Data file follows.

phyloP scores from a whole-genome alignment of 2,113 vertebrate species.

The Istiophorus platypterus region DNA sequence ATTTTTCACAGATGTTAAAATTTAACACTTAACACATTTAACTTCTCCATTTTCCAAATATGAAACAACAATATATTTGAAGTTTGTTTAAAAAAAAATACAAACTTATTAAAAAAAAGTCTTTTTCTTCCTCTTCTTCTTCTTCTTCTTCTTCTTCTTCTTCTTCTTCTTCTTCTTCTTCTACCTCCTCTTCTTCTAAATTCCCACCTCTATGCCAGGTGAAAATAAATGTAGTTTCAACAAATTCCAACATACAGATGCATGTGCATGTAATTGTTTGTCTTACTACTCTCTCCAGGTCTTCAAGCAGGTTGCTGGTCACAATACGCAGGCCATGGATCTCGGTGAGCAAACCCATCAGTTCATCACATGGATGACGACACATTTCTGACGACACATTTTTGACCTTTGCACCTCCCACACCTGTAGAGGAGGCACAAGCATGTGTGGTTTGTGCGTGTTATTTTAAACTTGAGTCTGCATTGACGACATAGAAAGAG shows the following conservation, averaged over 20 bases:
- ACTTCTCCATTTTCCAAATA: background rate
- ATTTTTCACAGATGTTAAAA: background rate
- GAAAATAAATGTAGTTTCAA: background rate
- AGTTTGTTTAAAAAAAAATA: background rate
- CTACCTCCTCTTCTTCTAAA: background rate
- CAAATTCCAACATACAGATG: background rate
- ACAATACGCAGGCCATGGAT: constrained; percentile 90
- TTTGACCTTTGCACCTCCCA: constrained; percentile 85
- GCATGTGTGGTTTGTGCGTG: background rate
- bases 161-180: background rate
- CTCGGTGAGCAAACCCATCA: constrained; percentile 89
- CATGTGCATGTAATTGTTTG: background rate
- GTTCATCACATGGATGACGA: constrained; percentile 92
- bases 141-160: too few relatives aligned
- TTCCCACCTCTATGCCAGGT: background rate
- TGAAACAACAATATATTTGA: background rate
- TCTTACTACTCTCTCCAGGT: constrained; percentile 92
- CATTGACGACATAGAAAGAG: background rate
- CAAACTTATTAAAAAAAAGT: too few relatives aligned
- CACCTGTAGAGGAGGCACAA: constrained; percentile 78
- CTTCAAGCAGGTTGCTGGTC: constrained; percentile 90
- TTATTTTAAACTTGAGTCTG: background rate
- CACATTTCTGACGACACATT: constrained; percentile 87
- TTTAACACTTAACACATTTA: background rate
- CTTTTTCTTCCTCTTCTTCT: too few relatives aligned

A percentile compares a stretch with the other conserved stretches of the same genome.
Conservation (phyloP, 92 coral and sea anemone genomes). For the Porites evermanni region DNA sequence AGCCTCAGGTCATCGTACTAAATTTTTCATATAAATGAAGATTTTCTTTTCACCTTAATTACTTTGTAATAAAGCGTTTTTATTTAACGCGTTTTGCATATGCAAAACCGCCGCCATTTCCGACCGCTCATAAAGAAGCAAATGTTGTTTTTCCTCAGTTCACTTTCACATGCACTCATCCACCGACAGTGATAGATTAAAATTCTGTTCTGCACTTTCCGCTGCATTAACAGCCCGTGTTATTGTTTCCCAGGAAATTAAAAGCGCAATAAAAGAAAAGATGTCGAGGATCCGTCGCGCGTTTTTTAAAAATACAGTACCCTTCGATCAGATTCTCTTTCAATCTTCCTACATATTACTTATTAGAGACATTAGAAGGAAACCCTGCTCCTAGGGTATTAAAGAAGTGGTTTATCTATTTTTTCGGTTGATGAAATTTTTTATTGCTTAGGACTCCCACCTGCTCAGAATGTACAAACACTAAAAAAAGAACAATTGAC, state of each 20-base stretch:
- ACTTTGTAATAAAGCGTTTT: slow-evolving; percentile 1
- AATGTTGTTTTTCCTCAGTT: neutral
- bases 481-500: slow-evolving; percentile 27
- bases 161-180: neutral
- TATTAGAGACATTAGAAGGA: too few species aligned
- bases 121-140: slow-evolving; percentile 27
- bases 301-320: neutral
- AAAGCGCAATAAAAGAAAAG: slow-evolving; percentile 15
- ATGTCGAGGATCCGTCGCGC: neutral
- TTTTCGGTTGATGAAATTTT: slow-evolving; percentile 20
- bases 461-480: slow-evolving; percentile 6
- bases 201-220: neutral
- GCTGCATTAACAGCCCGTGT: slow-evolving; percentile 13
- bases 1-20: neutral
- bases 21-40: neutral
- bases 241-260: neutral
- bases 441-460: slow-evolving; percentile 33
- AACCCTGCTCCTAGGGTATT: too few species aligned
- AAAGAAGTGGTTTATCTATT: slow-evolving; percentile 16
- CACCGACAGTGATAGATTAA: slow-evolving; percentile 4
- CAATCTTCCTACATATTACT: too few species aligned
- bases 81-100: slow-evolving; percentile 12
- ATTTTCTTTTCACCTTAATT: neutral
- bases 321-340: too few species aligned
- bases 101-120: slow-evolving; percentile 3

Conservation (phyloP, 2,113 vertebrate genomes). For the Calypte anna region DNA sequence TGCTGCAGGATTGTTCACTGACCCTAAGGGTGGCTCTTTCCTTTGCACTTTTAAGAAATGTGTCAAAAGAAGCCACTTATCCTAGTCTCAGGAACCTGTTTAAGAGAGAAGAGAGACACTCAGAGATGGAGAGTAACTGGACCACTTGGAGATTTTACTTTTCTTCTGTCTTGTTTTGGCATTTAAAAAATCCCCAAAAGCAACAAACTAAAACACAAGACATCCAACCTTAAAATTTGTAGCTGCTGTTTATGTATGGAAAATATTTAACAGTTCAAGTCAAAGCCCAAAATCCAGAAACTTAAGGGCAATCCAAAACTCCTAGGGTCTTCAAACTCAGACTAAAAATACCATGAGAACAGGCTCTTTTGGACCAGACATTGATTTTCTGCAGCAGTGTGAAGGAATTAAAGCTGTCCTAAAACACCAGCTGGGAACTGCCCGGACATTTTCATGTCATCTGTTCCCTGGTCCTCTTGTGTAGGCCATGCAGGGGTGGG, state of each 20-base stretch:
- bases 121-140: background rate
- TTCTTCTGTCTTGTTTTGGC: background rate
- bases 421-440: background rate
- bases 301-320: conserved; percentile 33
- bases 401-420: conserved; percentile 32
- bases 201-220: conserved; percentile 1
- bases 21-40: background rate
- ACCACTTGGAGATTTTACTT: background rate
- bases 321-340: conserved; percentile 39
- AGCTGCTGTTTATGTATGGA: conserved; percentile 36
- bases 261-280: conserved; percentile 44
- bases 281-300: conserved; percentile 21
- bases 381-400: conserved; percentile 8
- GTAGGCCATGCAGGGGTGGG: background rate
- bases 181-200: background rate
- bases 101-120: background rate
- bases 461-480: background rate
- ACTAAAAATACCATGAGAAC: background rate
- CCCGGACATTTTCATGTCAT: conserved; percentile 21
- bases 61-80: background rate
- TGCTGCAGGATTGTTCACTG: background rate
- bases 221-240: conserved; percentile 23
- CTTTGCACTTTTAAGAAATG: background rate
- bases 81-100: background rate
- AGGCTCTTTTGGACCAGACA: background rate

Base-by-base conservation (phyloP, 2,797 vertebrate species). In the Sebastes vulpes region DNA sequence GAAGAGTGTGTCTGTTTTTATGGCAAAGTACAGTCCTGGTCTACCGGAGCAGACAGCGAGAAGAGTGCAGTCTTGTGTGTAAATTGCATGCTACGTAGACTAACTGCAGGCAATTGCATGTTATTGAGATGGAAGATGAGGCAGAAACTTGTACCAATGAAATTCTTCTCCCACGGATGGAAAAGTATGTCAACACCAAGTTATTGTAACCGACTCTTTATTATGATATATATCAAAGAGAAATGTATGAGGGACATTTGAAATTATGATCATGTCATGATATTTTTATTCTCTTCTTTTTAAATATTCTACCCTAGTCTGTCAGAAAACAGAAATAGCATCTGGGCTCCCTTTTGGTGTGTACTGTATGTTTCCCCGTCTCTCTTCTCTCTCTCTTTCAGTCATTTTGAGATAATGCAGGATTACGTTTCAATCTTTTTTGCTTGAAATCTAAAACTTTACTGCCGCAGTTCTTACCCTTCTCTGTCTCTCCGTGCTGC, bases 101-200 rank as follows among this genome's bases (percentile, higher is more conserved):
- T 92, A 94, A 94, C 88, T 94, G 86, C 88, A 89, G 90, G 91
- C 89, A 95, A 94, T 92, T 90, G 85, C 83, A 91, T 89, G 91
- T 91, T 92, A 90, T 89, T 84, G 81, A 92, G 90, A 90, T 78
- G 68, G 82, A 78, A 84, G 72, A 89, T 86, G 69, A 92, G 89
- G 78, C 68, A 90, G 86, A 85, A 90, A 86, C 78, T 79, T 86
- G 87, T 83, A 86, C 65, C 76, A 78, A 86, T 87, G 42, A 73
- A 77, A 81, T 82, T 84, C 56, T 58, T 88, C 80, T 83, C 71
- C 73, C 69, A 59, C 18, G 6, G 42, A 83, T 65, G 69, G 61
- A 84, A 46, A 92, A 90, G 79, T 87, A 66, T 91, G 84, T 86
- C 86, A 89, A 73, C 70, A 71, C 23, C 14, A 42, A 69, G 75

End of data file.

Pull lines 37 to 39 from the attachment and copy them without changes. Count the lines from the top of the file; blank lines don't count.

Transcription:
- AAAGCGCAATAAAAGAAAAG: slow-evolving; percentile 15
- ATGTCGAGGATCCGTCGCGC: neutral
- TTTTCGGTTGATGAAATTTT: slow-evolving; percentile 20